They will try to go on and on about the level of crime, which they will relentlessly blame on the government.

  9. MrK MrK 16 May 2013

    (Continued…) However, if South Africa perseveres, it will have billions of dollars to put into infrastructure, agriculture, education, healthcare, which is the job of government. The result would be to reduce unemployment to under 5%, raise literacy levels to Zimbabwean levels (92%) or higher, and actually develop the countryside and small scale agriculture.

  10. Stan Stan 16 May 2013

    Good one Brad , there is no single precise approach to tackling and outlinning the issues we as the youth generation and as citizens are facing but one thing for sure showing an interest on such at this moment shows an indication that there is stil hope for this country based upon existence of such intellectual capacity.

  11. fonebone fonebone 17 May 2013

    Spot on Brad.

    The contradiction of the current elites’ rabid addiction to crony capatalism vs. the lofty ideals of national socialism laid out in the freedom charter are so glaringly obvious to all, we’ve become the international laughing stock (yet again).

    For just how much longer can the ruling party run with the capiltalist dogs and hunt with the marxist wolves before the inevitable class war finally erupts and the whole country blows up in our faces?
    Talk about fiddling while Nkandla burns.

  12. fonebone fonebone 17 May 2013

    Perhaps Joe,

    but is it not simplistic and lazy that we in South Africa repeatedly misidentify class inequality as pure racial inequality (where in fact we have an abundance of both).

    What about the obviously rich black elites with full Woolies shopping trollies driving their BMW X6’s to their multimillion rand homes in Sandton?…. (Juju until very recently included).
    I guess it’s “their turn to eat”, huh?

  13. Abra Abra 17 May 2013

    I find this article very true and encouraging to most black south africans including me. Our be loved ANC is no longer living to the principle of freedom charter since is in power. In south africa today we have high volume of unmployment while our country is the richest in minerals but the goverment is doing nothing about it. Malema and his group were right, they were representing what the freedom charter says but he is being punished for that. Our goverment should play a leading direction in creating sustainable employment than relaying on the investors from outside. That is the reason today they only implement the policies that make the investors happy not the country.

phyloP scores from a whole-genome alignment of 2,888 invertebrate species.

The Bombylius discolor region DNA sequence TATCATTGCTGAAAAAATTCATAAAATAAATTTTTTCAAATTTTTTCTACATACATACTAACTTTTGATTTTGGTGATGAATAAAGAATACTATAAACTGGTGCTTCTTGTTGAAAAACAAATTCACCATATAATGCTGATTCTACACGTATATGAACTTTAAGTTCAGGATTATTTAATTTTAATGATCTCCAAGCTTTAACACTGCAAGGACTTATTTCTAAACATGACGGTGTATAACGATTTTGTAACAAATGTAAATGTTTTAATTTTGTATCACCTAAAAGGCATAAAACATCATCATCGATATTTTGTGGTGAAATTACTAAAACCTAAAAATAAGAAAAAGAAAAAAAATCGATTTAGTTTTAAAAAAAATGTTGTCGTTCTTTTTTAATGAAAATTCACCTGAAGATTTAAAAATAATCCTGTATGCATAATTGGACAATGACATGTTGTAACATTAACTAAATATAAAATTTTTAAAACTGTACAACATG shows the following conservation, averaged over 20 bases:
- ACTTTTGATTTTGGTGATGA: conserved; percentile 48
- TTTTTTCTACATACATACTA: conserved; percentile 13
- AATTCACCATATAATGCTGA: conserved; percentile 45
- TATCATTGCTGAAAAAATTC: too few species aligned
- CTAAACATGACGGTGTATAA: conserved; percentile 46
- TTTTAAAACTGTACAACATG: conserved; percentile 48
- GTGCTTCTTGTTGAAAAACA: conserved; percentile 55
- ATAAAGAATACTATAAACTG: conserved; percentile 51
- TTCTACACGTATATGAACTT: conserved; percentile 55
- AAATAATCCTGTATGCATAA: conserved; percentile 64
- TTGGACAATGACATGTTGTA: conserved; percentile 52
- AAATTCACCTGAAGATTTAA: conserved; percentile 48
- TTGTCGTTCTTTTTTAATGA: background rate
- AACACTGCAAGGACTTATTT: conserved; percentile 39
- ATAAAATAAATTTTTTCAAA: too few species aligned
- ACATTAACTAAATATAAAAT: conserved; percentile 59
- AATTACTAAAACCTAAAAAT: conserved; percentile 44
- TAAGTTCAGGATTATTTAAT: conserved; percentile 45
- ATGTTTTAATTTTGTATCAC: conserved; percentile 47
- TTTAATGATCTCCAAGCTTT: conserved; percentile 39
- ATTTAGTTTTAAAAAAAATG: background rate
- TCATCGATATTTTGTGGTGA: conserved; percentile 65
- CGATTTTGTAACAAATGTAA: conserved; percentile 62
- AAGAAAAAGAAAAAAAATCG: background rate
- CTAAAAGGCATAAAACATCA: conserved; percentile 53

14. Unapologetic Unapologetic 18 May 2013

    So…. What happened to the officer, did the stone hit him?

  15. Sterling Ferguson Sterling Ferguson 18 May 2013

    @Abra, Russia is loaded with natural resources and the people in Russia don’t have a high standard of living. The Russians for the first time are using their resources to make world class goods to compete in the world market, and the people standard of living have been going up. SA/Africa have not been using their resources to make world class goods, and this is why the people are poor all over Africa. If the state would take control of all of the land and resources the people would still be poor in SA.

  16. Kgositsile Mokgosi Kgositsile Mokgosi 18 May 2013

    No doubt inability to think outside the ANC is narrow mindedness which actually becomes quite crass when it is displayed with inaccuracies. Make your point Mister but 1976 had absolutely nothing to do with the ANC which only heard of what was happening from newspapers and other media. The mindset of the 1976 crowd at time of the riots was that they were “black” and they had the “power” to change their human condition. They were not looking for “rights” from anybody. They did not even know the Freedom Charter, their religion was Black Consciousness and the high priest Steve Biko. Only those who went into exile were forcibly “cured” of the BC tendencies something that never succeeded with the leader of the 1976 crowd Tsietsi Mashinini. Know that you are a liar if you associate 1976 with the ANC. Probably if you woke up some of those who died at the time would not know what you are talking about.


  17. Laurence Laurence 19 May 2013

    when the ANC make schools, hospitals and clinics, available to ALL, rural especially, then we know that it has re-found its principles.

    when the politicians stop making themselves comfortable as their first priority, and address the needs of the people first, then we believe the ANC again.

    but we currently see none of this. all this talk and analogy and philosophising does nothing.

    their is only action left to demonstrate that the ANC has actually turned back from the greed and corruption and lack of care which has overwhelmed the politicians at every level.

    action: jail the corrupt, build the schools, clinics and hospitals. just do it.

  18. Marie Marie 1 June 2013

    Brad, I like what you say and agree hole-heartedly. Let me add: Freedom charters and a good Constitiution are useless when the amount of money captivated by a few, like the unproductive BEE receptiants, the municipal thieves, certain leaders with too many wives and costly homes, etc, etc (I could go on forever) are allowed. It is unacceptable in a land where there is a massive need for upliftment. Education, work oppertunities and hope for a better future is what the Malemas of today need. You are one of many forward thinkers. Keep on talking and writing. Get up there into a leadership position and change your world for the better. Remember, it’s not me the ‘whitie’ suffering, but your brothers. They are no better off under a black government. Don’t go on blaming the past, change the future. Good luck.